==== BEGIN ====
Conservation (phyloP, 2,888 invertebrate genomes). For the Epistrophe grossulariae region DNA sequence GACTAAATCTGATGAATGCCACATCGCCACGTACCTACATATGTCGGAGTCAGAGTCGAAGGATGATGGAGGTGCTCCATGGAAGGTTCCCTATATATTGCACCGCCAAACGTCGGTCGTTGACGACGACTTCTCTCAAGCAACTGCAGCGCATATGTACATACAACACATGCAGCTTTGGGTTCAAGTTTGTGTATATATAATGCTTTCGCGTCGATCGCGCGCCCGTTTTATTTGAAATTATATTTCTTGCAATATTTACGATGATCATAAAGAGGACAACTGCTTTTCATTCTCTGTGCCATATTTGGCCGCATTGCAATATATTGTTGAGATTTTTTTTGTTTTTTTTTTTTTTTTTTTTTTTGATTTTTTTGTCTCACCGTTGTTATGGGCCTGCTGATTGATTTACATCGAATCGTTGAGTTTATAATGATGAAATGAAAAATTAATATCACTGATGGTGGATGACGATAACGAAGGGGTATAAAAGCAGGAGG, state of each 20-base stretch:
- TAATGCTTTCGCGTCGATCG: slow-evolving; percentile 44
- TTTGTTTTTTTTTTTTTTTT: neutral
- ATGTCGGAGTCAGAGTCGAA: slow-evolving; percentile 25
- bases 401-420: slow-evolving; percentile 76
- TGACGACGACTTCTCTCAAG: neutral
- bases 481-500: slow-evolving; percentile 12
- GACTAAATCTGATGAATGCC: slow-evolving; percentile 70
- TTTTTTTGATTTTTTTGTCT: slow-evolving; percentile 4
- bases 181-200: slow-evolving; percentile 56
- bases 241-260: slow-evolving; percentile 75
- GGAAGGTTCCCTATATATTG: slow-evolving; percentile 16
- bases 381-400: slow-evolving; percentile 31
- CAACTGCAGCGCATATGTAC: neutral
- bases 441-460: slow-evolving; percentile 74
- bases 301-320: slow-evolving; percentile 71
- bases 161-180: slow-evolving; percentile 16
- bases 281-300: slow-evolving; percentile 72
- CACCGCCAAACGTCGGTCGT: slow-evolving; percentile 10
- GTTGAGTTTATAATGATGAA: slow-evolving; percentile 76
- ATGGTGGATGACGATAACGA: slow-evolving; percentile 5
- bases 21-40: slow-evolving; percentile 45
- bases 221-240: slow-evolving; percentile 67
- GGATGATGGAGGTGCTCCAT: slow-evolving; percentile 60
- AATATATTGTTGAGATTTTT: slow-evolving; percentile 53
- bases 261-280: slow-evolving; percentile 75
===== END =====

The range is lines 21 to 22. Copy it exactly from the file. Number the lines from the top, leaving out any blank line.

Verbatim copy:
- ATGGTGGATGACGATAACGA: slow-evolving; percentile 5
- bases 21-40: slow-evolving; percentile 45